Our non-profit, the Jay Heritage Center (JHC) is dedicated to transforming the 23-acre Jay Estate into a vibrant educational campus, hosting innovative and inclusive programs about American History, Historic Preservation, Social Justice, and Environmental Stewardship.

Sunday, March 3 at 9:30am

Volunteer Orientation

L-R JHC volunteers Jim Britt, Amy Villalba, Anthony DeMeo, Karen Matrunich, and Tracy Edwards with JHC’s Horticulture Director Lucia Maestro

After another winter, busy with planting plans, seed orders, new programs and speakers, we are finally preparing to welcome our visitors and volunteers back into the gardens! Join us on Sunday, March 3 for a Volunteer Orientation day and help us plan for this spring. Meet us at the veranda of the Jay Mansion at the Jay Estate. This first day will serve as a way to share what’s ahead, make introductions and familiarize new volunteers with our grounds. It will also be a perfect opportunity to welcome both new and seasoned volunteers and docents, go for a short stroll, and take a peek into the gardens and the mansion. We are looking forward to seeing you all!


Sunday, March 3 at 3pm

The Odyssey of Phillis Wheatley with David Waldstreicher and Iain Pollock

Help us welcome back David Waldstreicher, a historian of early and nineteenth-century America with particular interests in political history, cultural history, slavery and antislavery, and print culture. David has previously spoken at JHC – his talk was titled “Another View of the American Revolution – African Americans Hear the Call to Freedom.” David will discuss his work with Iain Haley Pollock, Director of the MFA Program in Creative Writing at Manhattanville College. REGISTER HERE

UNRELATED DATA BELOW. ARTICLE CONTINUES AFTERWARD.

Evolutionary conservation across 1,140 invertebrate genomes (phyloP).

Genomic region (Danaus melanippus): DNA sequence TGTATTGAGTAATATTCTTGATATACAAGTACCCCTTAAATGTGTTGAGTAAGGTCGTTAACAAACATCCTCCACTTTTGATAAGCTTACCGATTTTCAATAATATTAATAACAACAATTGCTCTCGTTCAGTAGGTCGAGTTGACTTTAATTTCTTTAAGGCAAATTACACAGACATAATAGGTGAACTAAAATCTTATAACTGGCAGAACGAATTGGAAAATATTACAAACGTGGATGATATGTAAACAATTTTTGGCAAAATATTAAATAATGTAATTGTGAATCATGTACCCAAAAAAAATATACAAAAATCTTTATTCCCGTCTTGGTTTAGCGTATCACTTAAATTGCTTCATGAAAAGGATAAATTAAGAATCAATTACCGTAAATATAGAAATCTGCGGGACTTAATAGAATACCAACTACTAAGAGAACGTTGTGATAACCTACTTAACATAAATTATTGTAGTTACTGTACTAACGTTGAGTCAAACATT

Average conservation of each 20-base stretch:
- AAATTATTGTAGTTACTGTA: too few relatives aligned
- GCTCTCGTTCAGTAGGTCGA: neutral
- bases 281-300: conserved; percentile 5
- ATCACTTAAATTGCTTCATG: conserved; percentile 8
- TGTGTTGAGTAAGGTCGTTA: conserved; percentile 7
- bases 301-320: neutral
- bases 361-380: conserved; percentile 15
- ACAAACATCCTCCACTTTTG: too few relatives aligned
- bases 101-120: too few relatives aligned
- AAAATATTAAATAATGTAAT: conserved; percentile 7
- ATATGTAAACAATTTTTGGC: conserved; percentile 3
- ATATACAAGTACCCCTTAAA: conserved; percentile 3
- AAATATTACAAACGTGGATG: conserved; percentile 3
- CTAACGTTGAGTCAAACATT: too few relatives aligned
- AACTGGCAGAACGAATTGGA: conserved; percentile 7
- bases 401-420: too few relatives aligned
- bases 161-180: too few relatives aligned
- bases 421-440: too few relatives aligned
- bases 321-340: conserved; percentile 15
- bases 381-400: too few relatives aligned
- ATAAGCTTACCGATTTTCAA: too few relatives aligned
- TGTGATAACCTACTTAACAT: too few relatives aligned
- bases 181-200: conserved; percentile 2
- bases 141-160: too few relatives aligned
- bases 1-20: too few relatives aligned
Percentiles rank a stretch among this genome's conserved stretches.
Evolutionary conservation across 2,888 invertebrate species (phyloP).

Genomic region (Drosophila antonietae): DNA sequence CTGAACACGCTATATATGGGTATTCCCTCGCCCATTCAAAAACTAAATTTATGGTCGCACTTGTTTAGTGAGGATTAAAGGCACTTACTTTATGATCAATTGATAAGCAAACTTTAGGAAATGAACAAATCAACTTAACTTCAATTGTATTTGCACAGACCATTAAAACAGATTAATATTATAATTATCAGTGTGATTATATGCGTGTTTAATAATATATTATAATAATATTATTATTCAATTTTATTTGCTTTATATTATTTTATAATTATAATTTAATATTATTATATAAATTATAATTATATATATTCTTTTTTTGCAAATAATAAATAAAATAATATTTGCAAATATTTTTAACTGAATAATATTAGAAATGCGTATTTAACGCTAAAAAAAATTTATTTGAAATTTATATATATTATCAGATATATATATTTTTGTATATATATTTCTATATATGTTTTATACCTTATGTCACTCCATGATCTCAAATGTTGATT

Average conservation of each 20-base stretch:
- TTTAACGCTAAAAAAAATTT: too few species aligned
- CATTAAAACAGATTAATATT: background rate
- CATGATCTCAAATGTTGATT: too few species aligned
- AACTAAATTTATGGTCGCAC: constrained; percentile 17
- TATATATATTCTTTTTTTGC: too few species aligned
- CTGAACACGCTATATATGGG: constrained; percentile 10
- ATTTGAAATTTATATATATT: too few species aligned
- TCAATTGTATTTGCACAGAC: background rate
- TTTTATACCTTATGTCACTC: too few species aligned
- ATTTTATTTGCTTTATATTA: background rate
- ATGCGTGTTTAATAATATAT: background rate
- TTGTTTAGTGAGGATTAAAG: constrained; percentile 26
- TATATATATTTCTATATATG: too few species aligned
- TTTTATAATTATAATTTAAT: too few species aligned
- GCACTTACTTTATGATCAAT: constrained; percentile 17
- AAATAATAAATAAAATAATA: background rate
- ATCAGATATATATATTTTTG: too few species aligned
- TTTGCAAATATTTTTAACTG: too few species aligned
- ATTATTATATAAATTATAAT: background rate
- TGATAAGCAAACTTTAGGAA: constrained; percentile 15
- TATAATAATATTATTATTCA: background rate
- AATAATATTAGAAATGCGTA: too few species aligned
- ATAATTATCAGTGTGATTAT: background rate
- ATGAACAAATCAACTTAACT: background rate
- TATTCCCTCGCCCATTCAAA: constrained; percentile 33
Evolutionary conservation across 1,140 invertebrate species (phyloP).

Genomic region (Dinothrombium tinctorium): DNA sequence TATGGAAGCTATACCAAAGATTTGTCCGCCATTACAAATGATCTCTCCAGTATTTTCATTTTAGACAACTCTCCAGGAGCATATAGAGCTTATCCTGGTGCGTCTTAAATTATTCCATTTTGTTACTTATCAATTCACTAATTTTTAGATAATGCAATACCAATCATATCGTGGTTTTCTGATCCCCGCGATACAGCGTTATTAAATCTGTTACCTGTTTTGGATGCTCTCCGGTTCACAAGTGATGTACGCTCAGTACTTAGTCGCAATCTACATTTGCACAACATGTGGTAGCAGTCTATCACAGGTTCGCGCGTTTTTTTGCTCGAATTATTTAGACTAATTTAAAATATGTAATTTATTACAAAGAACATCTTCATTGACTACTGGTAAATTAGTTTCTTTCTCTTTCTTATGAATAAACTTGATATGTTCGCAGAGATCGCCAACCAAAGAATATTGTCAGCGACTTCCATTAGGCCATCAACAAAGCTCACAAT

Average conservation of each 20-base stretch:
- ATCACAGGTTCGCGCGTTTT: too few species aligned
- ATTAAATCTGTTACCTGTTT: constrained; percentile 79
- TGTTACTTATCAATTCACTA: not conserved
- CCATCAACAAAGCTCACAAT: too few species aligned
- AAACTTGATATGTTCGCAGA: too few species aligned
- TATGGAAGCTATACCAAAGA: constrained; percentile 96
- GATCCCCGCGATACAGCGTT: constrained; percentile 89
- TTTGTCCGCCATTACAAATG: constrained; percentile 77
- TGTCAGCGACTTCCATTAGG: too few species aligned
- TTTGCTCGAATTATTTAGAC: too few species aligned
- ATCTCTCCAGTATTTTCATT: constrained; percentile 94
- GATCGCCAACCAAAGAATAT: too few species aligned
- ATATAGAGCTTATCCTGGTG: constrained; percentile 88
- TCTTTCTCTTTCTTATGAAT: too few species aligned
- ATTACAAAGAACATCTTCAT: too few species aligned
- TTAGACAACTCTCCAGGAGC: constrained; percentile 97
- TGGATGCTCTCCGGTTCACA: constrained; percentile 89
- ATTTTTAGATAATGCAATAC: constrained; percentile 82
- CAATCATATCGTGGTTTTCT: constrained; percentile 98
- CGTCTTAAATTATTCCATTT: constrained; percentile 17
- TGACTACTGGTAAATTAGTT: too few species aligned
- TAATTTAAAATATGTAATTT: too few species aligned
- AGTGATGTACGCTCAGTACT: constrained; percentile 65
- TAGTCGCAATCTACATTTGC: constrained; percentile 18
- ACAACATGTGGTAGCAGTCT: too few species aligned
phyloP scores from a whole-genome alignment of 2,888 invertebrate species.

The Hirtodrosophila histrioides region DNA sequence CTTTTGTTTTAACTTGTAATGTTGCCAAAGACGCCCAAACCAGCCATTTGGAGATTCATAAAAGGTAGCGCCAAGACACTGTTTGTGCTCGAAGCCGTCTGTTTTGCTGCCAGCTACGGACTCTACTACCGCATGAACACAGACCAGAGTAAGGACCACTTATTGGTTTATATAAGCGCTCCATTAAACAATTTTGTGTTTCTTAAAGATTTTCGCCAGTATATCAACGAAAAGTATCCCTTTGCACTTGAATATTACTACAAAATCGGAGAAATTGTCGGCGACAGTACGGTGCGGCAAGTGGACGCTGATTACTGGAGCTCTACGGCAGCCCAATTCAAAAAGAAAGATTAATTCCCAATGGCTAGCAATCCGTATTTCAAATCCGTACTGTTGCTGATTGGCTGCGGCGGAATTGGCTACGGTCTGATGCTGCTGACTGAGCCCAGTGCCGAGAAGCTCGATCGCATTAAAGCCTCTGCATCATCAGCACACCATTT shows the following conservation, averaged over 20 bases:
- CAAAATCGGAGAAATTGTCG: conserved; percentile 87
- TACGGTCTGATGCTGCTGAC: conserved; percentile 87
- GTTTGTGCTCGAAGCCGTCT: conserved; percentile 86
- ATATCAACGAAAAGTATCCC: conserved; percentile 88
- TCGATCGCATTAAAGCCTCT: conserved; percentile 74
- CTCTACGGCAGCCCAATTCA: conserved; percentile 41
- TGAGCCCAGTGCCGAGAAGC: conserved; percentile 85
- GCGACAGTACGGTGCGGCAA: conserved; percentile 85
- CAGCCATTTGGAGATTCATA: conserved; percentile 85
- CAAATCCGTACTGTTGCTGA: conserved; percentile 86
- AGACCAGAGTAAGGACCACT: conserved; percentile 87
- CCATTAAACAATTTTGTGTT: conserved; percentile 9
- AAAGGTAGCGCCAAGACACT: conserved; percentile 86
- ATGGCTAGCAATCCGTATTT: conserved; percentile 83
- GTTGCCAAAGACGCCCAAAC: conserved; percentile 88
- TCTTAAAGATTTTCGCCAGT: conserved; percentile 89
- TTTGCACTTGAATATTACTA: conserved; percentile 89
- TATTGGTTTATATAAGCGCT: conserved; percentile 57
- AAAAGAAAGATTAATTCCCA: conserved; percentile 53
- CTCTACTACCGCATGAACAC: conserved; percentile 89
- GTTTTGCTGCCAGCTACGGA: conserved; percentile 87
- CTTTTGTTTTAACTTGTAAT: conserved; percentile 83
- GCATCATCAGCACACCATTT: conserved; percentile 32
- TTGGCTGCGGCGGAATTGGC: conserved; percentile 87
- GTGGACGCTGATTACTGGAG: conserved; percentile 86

David’s  latest book, The Odyssey of Phillis Wheatley: A Poet’s Journeys Through American Slavery and Independence, is the most deeply researched biography of the poet. The New York Times, in a recent feature on the book and Waldstreicher, described his willingness to put Wheatley “smack in the middle of the raging debate over the relationship between the American Revolution and slavery,” and praised his achievement in not only “tracing her life” but “also recreat[ing] the18th-century intellectual world Wheatley actually lived in.”

The Odyssey of Phillis Wheatley has also received rave reviews from Oprah, which called it a “rich and necessary book,” and The New York Times Book Review, which said the book is “at once historical biography at its best, literary analysis at its sharpest and a subversive indictment of current political discourse questioning the relevance of Black life in our country’s history.”

Black History Month

Historian Dave Thomas Shares New Discoveries

What can we learn about Black History from cemeteries? This past Wednesday, Westchester historian Dave Thomas shared the newest discoveries made at Rye’s African American Cemetery with an appreciative crowd. Westchester County’s Commissioner of Human Rights Tejash Sanchala made introductory remarks. Dave explained how the use of sensitive ground penetrating radar (GPR) found several unmarked burials and monuments; he also showed news articles that supported proof of longtime land ownership by free black families like the Purdys of Harrison. Research and respect for human narratives go hand in hand.

Thank you to Ingraham Taylor and Rita Capek and our partners at the City of Rye’s Human Rights Commission and Tom Kissner from the Port Chester-Rye NAACP. The Jay Estate and the African American Cemetery are 2 of 16 sites on Westchester County’s African American Heritage Trail where visitors can learn more about our whole history.  Our two nonprofits have been partners since 2010 advancing  awareness about local Black heritage and the resilient stories of real women and men, enslaved and free, who lived and worked in our community. Read more here. Photos by Kim Crichlow 


The Jay Estate in Rye was home to one of our nation's greatest peacemakers, John Jay...

...and today, it is YOUR park

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